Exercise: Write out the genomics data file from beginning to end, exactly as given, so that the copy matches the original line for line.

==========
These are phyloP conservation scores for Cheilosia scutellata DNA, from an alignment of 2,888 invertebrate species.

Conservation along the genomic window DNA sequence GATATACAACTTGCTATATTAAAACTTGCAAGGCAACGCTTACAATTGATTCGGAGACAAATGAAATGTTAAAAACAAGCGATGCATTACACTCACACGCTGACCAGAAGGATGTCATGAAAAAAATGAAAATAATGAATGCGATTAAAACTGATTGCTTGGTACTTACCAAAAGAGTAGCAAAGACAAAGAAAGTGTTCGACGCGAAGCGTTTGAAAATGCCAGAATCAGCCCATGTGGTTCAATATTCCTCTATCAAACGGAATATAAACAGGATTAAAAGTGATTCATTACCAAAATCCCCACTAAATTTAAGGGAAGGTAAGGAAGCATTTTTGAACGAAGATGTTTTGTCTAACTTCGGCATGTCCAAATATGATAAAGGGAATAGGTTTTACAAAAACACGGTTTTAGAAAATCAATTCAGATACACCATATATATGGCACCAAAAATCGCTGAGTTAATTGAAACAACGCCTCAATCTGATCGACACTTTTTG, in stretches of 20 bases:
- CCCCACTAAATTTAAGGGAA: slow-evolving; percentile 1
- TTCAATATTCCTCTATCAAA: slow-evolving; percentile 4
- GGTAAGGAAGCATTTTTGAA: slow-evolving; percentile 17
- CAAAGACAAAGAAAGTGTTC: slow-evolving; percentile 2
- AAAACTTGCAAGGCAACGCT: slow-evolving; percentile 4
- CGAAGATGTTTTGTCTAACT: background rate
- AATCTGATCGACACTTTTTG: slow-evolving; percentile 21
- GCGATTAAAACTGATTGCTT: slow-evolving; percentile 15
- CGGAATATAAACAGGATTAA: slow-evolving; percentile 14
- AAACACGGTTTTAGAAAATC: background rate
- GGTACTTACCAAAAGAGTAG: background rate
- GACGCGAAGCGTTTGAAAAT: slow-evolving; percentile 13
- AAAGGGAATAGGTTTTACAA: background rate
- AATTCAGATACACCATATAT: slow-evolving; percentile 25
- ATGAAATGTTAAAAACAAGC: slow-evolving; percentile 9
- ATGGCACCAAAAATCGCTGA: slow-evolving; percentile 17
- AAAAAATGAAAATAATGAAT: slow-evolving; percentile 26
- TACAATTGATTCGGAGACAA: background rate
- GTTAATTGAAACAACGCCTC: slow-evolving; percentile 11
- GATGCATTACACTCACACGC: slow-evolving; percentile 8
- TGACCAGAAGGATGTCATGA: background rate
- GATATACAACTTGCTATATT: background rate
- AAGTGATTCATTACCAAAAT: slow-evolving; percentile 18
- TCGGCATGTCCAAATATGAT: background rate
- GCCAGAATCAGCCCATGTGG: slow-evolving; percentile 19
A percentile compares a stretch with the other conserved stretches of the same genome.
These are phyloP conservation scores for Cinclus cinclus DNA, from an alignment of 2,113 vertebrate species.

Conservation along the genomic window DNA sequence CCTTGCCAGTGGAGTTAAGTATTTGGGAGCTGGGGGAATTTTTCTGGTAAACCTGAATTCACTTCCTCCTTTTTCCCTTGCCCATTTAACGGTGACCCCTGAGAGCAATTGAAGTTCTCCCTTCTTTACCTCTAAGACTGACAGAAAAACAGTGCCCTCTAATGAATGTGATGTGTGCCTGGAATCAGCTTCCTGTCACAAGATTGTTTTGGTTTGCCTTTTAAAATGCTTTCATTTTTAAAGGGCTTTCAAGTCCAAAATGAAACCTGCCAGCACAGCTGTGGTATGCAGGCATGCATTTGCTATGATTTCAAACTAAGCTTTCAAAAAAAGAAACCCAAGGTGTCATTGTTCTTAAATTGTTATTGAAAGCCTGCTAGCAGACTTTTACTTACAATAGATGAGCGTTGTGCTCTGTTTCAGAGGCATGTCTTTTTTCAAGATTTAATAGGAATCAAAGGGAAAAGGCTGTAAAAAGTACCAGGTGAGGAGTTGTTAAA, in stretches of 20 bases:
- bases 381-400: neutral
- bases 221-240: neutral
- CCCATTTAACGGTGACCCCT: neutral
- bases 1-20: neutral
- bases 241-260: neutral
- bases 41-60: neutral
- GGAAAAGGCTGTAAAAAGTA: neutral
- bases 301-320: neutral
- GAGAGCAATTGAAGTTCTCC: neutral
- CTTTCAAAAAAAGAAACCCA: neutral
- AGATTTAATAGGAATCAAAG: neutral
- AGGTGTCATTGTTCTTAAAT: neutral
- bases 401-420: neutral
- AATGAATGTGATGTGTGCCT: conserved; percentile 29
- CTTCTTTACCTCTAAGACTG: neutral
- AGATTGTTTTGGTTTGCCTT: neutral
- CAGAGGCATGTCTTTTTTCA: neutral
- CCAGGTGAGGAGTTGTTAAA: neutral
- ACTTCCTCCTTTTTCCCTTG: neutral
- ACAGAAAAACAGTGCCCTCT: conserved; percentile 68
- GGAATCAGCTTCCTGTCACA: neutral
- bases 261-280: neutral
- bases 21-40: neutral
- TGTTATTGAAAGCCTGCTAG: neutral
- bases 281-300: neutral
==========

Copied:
These are phyloP conservation scores for Cheilosia scutellata DNA, from an alignment of 2,888 invertebrate species.

Conservation along the genomic window DNA sequence GATATACAACTTGCTATATTAAAACTTGCAAGGCAACGCTTACAATTGATTCGGAGACAAATGAAATGTTAAAAACAAGCGATGCATTACACTCACACGCTGACCAGAAGGATGTCATGAAAAAAATGAAAATAATGAATGCGATTAAAACTGATTGCTTGGTACTTACCAAAAGAGTAGCAAAGACAAAGAAAGTGTTCGACGCGAAGCGTTTGAAAATGCCAGAATCAGCCCATGTGGTTCAATATTCCTCTATCAAACGGAATATAAACAGGATTAAAAGTGATTCATTACCAAAATCCCCACTAAATTTAAGGGAAGGTAAGGAAGCATTTTTGAACGAAGATGTTTTGTCTAACTTCGGCATGTCCAAATATGATAAAGGGAATAGGTTTTACAAAAACACGGTTTTAGAAAATCAATTCAGATACACCATATATATGGCACCAAAAATCGCTGAGTTAATTGAAACAACGCCTCAATCTGATCGACACTTTTTG, in stretches of 20 bases:
- CCCCACTAAATTTAAGGGAA: slow-evolving; percentile 1
- TTCAATATTCCTCTATCAAA: slow-evolving; percentile 4
- GGTAAGGAAGCATTTTTGAA: slow-evolving; percentile 17
- CAAAGACAAAGAAAGTGTTC: slow-evolving; percentile 2
- AAAACTTGCAAGGCAACGCT: slow-evolving; percentile 4
- CGAAGATGTTTTGTCTAACT: background rate
- AATCTGATCGACACTTTTTG: slow-evolving; percentile 21
- GCGATTAAAACTGATTGCTT: slow-evolving; percentile 15
- CGGAATATAAACAGGATTAA: slow-evolving; percentile 14
- AAACACGGTTTTAGAAAATC: background rate
- GGTACTTACCAAAAGAGTAG: background rate
- GACGCGAAGCGTTTGAAAAT: slow-evolving; percentile 13
- AAAGGGAATAGGTTTTACAA: background rate
- AATTCAGATACACCATATAT: slow-evolving; percentile 25
- ATGAAATGTTAAAAACAAGC: slow-evolving; percentile 9
- ATGGCACCAAAAATCGCTGA: slow-evolving; percentile 17
- AAAAAATGAAAATAATGAAT: slow-evolving; percentile 26
- TACAATTGATTCGGAGACAA: background rate
- GTTAATTGAAACAACGCCTC: slow-evolving; percentile 11
- GATGCATTACACTCACACGC: slow-evolving; percentile 8
- TGACCAGAAGGATGTCATGA: background rate
- GATATACAACTTGCTATATT: background rate
- AAGTGATTCATTACCAAAAT: slow-evolving; percentile 18
- TCGGCATGTCCAAATATGAT: background rate
- GCCAGAATCAGCCCATGTGG: slow-evolving; percentile 19
A percentile compares a stretch with the other conserved stretches of the same genome.
These are phyloP conservation scores for Cinclus cinclus DNA, from an alignment of 2,113 vertebrate species.

Conservation along the genomic window DNA sequence CCTTGCCAGTGGAGTTAAGTATTTGGGAGCTGGGGGAATTTTTCTGGTAAACCTGAATTCACTTCCTCCTTTTTCCCTTGCCCATTTAACGGTGACCCCTGAGAGCAATTGAAGTTCTCCCTTCTTTACCTCTAAGACTGACAGAAAAACAGTGCCCTCTAATGAATGTGATGTGTGCCTGGAATCAGCTTCCTGTCACAAGATTGTTTTGGTTTGCCTTTTAAAATGCTTTCATTTTTAAAGGGCTTTCAAGTCCAAAATGAAACCTGCCAGCACAGCTGTGGTATGCAGGCATGCATTTGCTATGATTTCAAACTAAGCTTTCAAAAAAAGAAACCCAAGGTGTCATTGTTCTTAAATTGTTATTGAAAGCCTGCTAGCAGACTTTTACTTACAATAGATGAGCGTTGTGCTCTGTTTCAGAGGCATGTCTTTTTTCAAGATTTAATAGGAATCAAAGGGAAAAGGCTGTAAAAAGTACCAGGTGAGGAGTTGTTAAA, in stretches of 20 bases:
- bases 381-400: neutral
- bases 221-240: neutral
- CCCATTTAACGGTGACCCCT: neutral
- bases 1-20: neutral
- bases 241-260: neutral
- bases 41-60: neutral
- GGAAAAGGCTGTAAAAAGTA: neutral
- bases 301-320: neutral
- GAGAGCAATTGAAGTTCTCC: neutral
- CTTTCAAAAAAAGAAACCCA: neutral
- AGATTTAATAGGAATCAAAG: neutral
- AGGTGTCATTGTTCTTAAAT: neutral
- bases 401-420: neutral
- AATGAATGTGATGTGTGCCT: conserved; percentile 29
- CTTCTTTACCTCTAAGACTG: neutral
- AGATTGTTTTGGTTTGCCTT: neutral
- CAGAGGCATGTCTTTTTTCA: neutral
- CCAGGTGAGGAGTTGTTAAA: neutral
- ACTTCCTCCTTTTTCCCTTG: neutral
- ACAGAAAAACAGTGCCCTCT: conserved; percentile 68
- GGAATCAGCTTCCTGTCACA: neutral
- bases 261-280: neutral
- bases 21-40: neutral
- TGTTATTGAAAGCCTGCTAG: neutral
- bases 281-300: neutral